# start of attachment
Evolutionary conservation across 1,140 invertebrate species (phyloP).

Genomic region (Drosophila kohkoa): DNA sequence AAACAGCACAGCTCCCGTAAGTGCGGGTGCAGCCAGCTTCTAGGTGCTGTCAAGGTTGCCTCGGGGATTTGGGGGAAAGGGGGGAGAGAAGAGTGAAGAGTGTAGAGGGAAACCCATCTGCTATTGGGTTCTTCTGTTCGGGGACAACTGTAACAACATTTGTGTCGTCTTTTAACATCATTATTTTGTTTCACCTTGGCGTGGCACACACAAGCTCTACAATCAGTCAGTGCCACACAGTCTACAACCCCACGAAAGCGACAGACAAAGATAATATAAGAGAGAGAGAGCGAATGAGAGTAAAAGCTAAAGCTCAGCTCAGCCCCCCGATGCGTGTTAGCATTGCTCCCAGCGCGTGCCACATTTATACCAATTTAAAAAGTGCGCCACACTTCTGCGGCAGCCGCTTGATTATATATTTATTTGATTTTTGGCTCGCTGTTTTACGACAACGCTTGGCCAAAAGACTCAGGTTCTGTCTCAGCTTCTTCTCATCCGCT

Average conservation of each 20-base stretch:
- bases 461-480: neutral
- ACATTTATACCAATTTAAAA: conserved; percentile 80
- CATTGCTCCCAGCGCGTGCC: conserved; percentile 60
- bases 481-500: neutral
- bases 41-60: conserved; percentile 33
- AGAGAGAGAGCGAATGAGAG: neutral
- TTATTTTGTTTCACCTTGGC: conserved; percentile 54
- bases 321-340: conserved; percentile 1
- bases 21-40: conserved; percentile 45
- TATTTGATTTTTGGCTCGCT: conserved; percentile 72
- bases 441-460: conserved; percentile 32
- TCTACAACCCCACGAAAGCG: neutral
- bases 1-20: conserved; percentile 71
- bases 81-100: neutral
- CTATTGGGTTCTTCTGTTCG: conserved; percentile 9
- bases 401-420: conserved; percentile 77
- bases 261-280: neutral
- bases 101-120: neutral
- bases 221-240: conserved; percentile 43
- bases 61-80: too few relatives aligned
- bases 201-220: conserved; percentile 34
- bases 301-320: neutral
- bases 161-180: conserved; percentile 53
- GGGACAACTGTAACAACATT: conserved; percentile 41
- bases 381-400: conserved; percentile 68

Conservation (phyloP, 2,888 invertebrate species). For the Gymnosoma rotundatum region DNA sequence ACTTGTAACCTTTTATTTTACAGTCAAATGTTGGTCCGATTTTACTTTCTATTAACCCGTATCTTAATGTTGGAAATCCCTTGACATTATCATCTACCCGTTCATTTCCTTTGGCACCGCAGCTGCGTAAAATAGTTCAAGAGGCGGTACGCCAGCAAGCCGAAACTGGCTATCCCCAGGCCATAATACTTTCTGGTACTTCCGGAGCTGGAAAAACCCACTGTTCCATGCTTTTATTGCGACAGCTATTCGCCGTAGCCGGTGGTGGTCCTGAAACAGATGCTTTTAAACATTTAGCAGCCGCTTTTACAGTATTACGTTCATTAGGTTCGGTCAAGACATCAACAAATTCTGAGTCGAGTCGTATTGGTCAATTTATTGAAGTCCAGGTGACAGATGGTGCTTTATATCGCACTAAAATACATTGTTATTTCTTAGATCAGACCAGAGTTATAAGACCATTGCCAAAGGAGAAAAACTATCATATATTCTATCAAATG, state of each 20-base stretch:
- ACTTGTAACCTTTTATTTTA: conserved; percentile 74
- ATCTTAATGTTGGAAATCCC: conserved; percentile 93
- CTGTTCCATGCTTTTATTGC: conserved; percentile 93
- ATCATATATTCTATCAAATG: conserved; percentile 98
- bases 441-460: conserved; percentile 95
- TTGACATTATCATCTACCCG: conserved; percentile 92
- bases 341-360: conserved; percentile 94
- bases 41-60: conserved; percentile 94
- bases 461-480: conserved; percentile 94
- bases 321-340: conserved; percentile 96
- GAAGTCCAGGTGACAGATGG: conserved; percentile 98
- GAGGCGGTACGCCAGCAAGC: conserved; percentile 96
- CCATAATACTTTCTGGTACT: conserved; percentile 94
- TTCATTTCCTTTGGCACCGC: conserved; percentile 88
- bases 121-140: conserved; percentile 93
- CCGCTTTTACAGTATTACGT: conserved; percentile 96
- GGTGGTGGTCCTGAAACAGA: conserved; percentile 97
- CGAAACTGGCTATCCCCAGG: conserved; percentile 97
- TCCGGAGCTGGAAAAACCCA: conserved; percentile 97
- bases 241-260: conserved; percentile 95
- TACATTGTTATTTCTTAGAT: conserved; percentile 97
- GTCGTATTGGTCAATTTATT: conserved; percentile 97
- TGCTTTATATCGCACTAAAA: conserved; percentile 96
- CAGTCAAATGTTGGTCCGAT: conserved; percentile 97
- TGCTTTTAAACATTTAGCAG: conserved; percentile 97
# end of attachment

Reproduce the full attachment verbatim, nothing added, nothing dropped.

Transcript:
Evolutionary conservation across 1,140 invertebrate species (phyloP).

Genomic region (Drosophila kohkoa): DNA sequence AAACAGCACAGCTCCCGTAAGTGCGGGTGCAGCCAGCTTCTAGGTGCTGTCAAGGTTGCCTCGGGGATTTGGGGGAAAGGGGGGAGAGAAGAGTGAAGAGTGTAGAGGGAAACCCATCTGCTATTGGGTTCTTCTGTTCGGGGACAACTGTAACAACATTTGTGTCGTCTTTTAACATCATTATTTTGTTTCACCTTGGCGTGGCACACACAAGCTCTACAATCAGTCAGTGCCACACAGTCTACAACCCCACGAAAGCGACAGACAAAGATAATATAAGAGAGAGAGAGCGAATGAGAGTAAAAGCTAAAGCTCAGCTCAGCCCCCCGATGCGTGTTAGCATTGCTCCCAGCGCGTGCCACATTTATACCAATTTAAAAAGTGCGCCACACTTCTGCGGCAGCCGCTTGATTATATATTTATTTGATTTTTGGCTCGCTGTTTTACGACAACGCTTGGCCAAAAGACTCAGGTTCTGTCTCAGCTTCTTCTCATCCGCT

Average conservation of each 20-base stretch:
- bases 461-480: neutral
- ACATTTATACCAATTTAAAA: conserved; percentile 80
- CATTGCTCCCAGCGCGTGCC: conserved; percentile 60
- bases 481-500: neutral
- bases 41-60: conserved; percentile 33
- AGAGAGAGAGCGAATGAGAG: neutral
- TTATTTTGTTTCACCTTGGC: conserved; percentile 54
- bases 321-340: conserved; percentile 1
- bases 21-40: conserved; percentile 45
- TATTTGATTTTTGGCTCGCT: conserved; percentile 72
- bases 441-460: conserved; percentile 32
- TCTACAACCCCACGAAAGCG: neutral
- bases 1-20: conserved; percentile 71
- bases 81-100: neutral
- CTATTGGGTTCTTCTGTTCG: conserved; percentile 9
- bases 401-420: conserved; percentile 77
- bases 261-280: neutral
- bases 101-120: neutral
- bases 221-240: conserved; percentile 43
- bases 61-80: too few relatives aligned
- bases 201-220: conserved; percentile 34
- bases 301-320: neutral
- bases 161-180: conserved; percentile 53
- GGGACAACTGTAACAACATT: conserved; percentile 41
- bases 381-400: conserved; percentile 68

Conservation (phyloP, 2,888 invertebrate species). For the Gymnosoma rotundatum region DNA sequence ACTTGTAACCTTTTATTTTACAGTCAAATGTTGGTCCGATTTTACTTTCTATTAACCCGTATCTTAATGTTGGAAATCCCTTGACATTATCATCTACCCGTTCATTTCCTTTGGCACCGCAGCTGCGTAAAATAGTTCAAGAGGCGGTACGCCAGCAAGCCGAAACTGGCTATCCCCAGGCCATAATACTTTCTGGTACTTCCGGAGCTGGAAAAACCCACTGTTCCATGCTTTTATTGCGACAGCTATTCGCCGTAGCCGGTGGTGGTCCTGAAACAGATGCTTTTAAACATTTAGCAGCCGCTTTTACAGTATTACGTTCATTAGGTTCGGTCAAGACATCAACAAATTCTGAGTCGAGTCGTATTGGTCAATTTATTGAAGTCCAGGTGACAGATGGTGCTTTATATCGCACTAAAATACATTGTTATTTCTTAGATCAGACCAGAGTTATAAGACCATTGCCAAAGGAGAAAAACTATCATATATTCTATCAAATG, state of each 20-base stretch:
- ACTTGTAACCTTTTATTTTA: conserved; percentile 74
- ATCTTAATGTTGGAAATCCC: conserved; percentile 93
- CTGTTCCATGCTTTTATTGC: conserved; percentile 93
- ATCATATATTCTATCAAATG: conserved; percentile 98
- bases 441-460: conserved; percentile 95
- TTGACATTATCATCTACCCG: conserved; percentile 92
- bases 341-360: conserved; percentile 94
- bases 41-60: conserved; percentile 94
- bases 461-480: conserved; percentile 94
- bases 321-340: conserved; percentile 96
- GAAGTCCAGGTGACAGATGG: conserved; percentile 98
- GAGGCGGTACGCCAGCAAGC: conserved; percentile 96
- CCATAATACTTTCTGGTACT: conserved; percentile 94
- TTCATTTCCTTTGGCACCGC: conserved; percentile 88
- bases 121-140: conserved; percentile 93
- CCGCTTTTACAGTATTACGT: conserved; percentile 96
- GGTGGTGGTCCTGAAACAGA: conserved; percentile 97
- CGAAACTGGCTATCCCCAGG: conserved; percentile 97
- TCCGGAGCTGGAAAAACCCA: conserved; percentile 97
- bases 241-260: conserved; percentile 95
- TACATTGTTATTTCTTAGAT: conserved; percentile 97
- GTCGTATTGGTCAATTTATT: conserved; percentile 97
- TGCTTTATATCGCACTAAAA: conserved; percentile 96
- CAGTCAAATGTTGGTCCGAT: conserved; percentile 97
- TGCTTTTAAACATTTAGCAG: conserved; percentile 97